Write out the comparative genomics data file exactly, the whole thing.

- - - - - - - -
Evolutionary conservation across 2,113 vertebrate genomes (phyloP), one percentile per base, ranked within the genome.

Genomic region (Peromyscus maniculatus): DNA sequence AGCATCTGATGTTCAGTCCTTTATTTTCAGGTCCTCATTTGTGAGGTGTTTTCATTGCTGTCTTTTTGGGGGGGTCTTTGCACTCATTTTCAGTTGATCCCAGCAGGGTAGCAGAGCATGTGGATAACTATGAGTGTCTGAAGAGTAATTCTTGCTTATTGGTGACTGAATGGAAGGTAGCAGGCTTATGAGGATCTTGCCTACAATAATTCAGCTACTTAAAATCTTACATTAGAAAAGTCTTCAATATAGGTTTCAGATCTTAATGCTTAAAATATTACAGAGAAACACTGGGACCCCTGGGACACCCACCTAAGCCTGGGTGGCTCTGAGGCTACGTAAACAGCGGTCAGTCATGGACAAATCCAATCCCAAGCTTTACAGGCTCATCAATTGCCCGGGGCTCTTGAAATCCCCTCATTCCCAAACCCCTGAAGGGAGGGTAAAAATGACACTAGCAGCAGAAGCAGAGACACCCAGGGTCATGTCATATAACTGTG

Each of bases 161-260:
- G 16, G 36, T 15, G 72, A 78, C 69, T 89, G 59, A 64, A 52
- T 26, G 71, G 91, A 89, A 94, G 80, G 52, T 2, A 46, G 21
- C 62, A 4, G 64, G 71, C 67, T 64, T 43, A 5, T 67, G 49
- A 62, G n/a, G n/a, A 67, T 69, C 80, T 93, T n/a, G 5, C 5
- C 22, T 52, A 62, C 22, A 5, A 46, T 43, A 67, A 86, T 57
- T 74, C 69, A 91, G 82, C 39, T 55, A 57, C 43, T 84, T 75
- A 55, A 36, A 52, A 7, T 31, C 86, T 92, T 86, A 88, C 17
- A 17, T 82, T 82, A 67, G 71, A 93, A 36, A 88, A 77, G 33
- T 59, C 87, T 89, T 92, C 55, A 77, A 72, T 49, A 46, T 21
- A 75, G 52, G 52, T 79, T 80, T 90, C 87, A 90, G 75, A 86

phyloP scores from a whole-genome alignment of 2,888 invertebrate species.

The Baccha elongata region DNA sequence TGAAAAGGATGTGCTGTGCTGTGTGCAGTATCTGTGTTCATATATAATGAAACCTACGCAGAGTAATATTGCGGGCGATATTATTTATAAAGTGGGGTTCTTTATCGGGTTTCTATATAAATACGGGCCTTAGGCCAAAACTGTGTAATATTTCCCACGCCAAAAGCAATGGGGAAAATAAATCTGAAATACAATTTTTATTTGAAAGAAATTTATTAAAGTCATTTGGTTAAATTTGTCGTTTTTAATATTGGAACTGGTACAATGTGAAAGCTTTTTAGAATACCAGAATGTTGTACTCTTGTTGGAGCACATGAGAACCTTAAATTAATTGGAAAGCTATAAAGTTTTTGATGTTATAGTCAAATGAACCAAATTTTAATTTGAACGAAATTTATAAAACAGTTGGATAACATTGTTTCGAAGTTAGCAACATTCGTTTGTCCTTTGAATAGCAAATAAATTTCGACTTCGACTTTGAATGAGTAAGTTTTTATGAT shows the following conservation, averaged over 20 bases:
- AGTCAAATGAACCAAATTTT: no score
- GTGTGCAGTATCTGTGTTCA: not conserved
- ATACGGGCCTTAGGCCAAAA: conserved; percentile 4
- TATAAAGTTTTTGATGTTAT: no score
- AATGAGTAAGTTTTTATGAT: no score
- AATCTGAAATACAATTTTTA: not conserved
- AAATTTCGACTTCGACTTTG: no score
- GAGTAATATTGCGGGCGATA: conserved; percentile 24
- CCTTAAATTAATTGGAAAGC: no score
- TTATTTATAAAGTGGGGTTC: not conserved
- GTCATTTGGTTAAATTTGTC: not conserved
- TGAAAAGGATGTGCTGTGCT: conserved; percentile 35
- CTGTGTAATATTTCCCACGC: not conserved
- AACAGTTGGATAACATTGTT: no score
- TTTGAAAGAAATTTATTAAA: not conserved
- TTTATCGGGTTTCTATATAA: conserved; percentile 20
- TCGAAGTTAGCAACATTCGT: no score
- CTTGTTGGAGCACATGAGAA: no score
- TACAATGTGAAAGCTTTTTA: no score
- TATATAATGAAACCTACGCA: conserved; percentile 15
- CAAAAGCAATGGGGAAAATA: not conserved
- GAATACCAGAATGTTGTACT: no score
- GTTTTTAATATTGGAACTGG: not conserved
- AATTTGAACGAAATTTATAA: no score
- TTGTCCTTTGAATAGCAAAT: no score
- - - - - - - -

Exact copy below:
Evolutionary conservation across 2,113 vertebrate genomes (phyloP), one percentile per base, ranked within the genome.

Genomic region (Peromyscus maniculatus): DNA sequence AGCATCTGATGTTCAGTCCTTTATTTTCAGGTCCTCATTTGTGAGGTGTTTTCATTGCTGTCTTTTTGGGGGGGTCTTTGCACTCATTTTCAGTTGATCCCAGCAGGGTAGCAGAGCATGTGGATAACTATGAGTGTCTGAAGAGTAATTCTTGCTTATTGGTGACTGAATGGAAGGTAGCAGGCTTATGAGGATCTTGCCTACAATAATTCAGCTACTTAAAATCTTACATTAGAAAAGTCTTCAATATAGGTTTCAGATCTTAATGCTTAAAATATTACAGAGAAACACTGGGACCCCTGGGACACCCACCTAAGCCTGGGTGGCTCTGAGGCTACGTAAACAGCGGTCAGTCATGGACAAATCCAATCCCAAGCTTTACAGGCTCATCAATTGCCCGGGGCTCTTGAAATCCCCTCATTCCCAAACCCCTGAAGGGAGGGTAAAAATGACACTAGCAGCAGAAGCAGAGACACCCAGGGTCATGTCATATAACTGTG

Each of bases 161-260:
- G 16, G 36, T 15, G 72, A 78, C 69, T 89, G 59, A 64, A 52
- T 26, G 71, G 91, A 89, A 94, G 80, G 52, T 2, A 46, G 21
- C 62, A 4, G 64, G 71, C 67, T 64, T 43, A 5, T 67, G 49
- A 62, G n/a, G n/a, A 67, T 69, C 80, T 93, T n/a, G 5, C 5
- C 22, T 52, A 62, C 22, A 5, A 46, T 43, A 67, A 86, T 57
- T 74, C 69, A 91, G 82, C 39, T 55, A 57, C 43, T 84, T 75
- A 55, A 36, A 52, A 7, T 31, C 86, T 92, T 86, A 88, C 17
- A 17, T 82, T 82, A 67, G 71, A 93, A 36, A 88, A 77, G 33
- T 59, C 87, T 89, T 92, C 55, A 77, A 72, T 49, A 46, T 21
- A 75, G 52, G 52, T 79, T 80, T 90, C 87, A 90, G 75, A 86

phyloP scores from a whole-genome alignment of 2,888 invertebrate species.

The Baccha elongata region DNA sequence TGAAAAGGATGTGCTGTGCTGTGTGCAGTATCTGTGTTCATATATAATGAAACCTACGCAGAGTAATATTGCGGGCGATATTATTTATAAAGTGGGGTTCTTTATCGGGTTTCTATATAAATACGGGCCTTAGGCCAAAACTGTGTAATATTTCCCACGCCAAAAGCAATGGGGAAAATAAATCTGAAATACAATTTTTATTTGAAAGAAATTTATTAAAGTCATTTGGTTAAATTTGTCGTTTTTAATATTGGAACTGGTACAATGTGAAAGCTTTTTAGAATACCAGAATGTTGTACTCTTGTTGGAGCACATGAGAACCTTAAATTAATTGGAAAGCTATAAAGTTTTTGATGTTATAGTCAAATGAACCAAATTTTAATTTGAACGAAATTTATAAAACAGTTGGATAACATTGTTTCGAAGTTAGCAACATTCGTTTGTCCTTTGAATAGCAAATAAATTTCGACTTCGACTTTGAATGAGTAAGTTTTTATGAT shows the following conservation, averaged over 20 bases:
- AGTCAAATGAACCAAATTTT: no score
- GTGTGCAGTATCTGTGTTCA: not conserved
- ATACGGGCCTTAGGCCAAAA: conserved; percentile 4
- TATAAAGTTTTTGATGTTAT: no score
- AATGAGTAAGTTTTTATGAT: no score
- AATCTGAAATACAATTTTTA: not conserved
- AAATTTCGACTTCGACTTTG: no score
- GAGTAATATTGCGGGCGATA: conserved; percentile 24
- CCTTAAATTAATTGGAAAGC: no score
- TTATTTATAAAGTGGGGTTC: not conserved
- GTCATTTGGTTAAATTTGTC: not conserved
- TGAAAAGGATGTGCTGTGCT: conserved; percentile 35
- CTGTGTAATATTTCCCACGC: not conserved
- AACAGTTGGATAACATTGTT: no score
- TTTGAAAGAAATTTATTAAA: not conserved
- TTTATCGGGTTTCTATATAA: conserved; percentile 20
- TCGAAGTTAGCAACATTCGT: no score
- CTTGTTGGAGCACATGAGAA: no score
- TACAATGTGAAAGCTTTTTA: no score
- TATATAATGAAACCTACGCA: conserved; percentile 15
- CAAAAGCAATGGGGAAAATA: not conserved
- GAATACCAGAATGTTGTACT: no score
- GTTTTTAATATTGGAACTGG: not conserved
- AATTTGAACGAAATTTATAA: no score
- TTGTCCTTTGAATAGCAAAT: no score